The series ran on ABC from September 17, 2002 to April 15, 2005.
The first season focused on Paul being left in charge of the kids after Cate takes a full-time job as a nurse, with comedic emphasis on his often strict rules concerning his daughters and dating.
It's all rather reminiscent of Dave Barry, though of course Cameron's canvas is smaller, and for that reason alone, many readers will find that a whole book is a stretch.
This is definitely a bathroom browse rather than material for reading cover to cover--assuming it's possible to get into the bathroom, that is; according to the author, this is a coveted parking space for strange aliens who paint themselves for hours while dreaming of Brad Pitt.
I've dated countless women and it has always amazed me how little they know about men.
If nothing else, this blog is an outlet for voicing my astonishment at the typical female's ignorance of the male mindset.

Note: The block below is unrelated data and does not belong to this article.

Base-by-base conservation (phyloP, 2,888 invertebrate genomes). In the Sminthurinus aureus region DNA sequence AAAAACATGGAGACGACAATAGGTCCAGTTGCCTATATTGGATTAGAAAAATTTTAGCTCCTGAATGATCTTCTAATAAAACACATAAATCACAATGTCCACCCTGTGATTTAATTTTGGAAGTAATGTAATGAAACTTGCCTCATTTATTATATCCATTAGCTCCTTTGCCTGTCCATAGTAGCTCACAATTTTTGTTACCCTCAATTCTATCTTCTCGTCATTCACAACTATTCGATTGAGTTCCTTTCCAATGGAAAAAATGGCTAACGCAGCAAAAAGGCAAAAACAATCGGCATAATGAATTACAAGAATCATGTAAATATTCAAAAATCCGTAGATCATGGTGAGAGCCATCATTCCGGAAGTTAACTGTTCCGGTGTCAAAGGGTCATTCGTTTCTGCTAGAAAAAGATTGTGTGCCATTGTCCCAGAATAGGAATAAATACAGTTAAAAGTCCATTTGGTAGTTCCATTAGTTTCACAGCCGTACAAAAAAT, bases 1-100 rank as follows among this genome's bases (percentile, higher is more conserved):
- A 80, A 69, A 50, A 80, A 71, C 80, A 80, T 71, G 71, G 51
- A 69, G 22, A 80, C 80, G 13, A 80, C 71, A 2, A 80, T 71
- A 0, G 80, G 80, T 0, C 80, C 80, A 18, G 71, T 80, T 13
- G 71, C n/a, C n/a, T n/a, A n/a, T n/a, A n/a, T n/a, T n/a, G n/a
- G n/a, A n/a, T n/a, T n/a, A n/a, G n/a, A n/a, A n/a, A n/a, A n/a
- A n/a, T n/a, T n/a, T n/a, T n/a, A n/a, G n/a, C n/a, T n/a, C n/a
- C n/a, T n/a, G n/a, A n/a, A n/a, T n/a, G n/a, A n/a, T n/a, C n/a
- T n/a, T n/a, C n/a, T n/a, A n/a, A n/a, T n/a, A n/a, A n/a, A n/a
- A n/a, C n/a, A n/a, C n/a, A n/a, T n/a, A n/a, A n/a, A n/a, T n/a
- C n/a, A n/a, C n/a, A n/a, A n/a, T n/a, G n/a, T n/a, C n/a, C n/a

The series' name and premise were derived from the book 8 Simple Rules for Dating My Teenage Daughter: And Other Tips from a Beleaguered Father (Not That Any of Them Work) by W. While 8 Simple Rules was renewed for a second season and production had begun, Ritter's sudden death in September 2003 left the series in an uncertain position.
After a hiatus, the series returned and continued without Ritter, with the producers deciding to kill off Paul and not replace him.
I’ve broken up with a fairly large number of girls, and the girls that respond to the news correctly I have a huge amount of respect for – to the point that I sometimes question whether or not I should have let them go.
She rode to the woods enjoying fresh warm air, when suddenly her bicycle stumbled over a rope stretched between two larch trees and she fell down to the ground.
She tried to get up, when two masked guys jumped from behind the trees, tied her to her bicycle, ripped her clothes and started shagging her.
Driven by the themes and characters of the Minor Prophets, the book has a solid Biblical foundation.
A comic survival guide to being a parent of teenage daughters, Bruce Cameron's book started life in 1995 as a wildly, and accidentally, successful Internet column.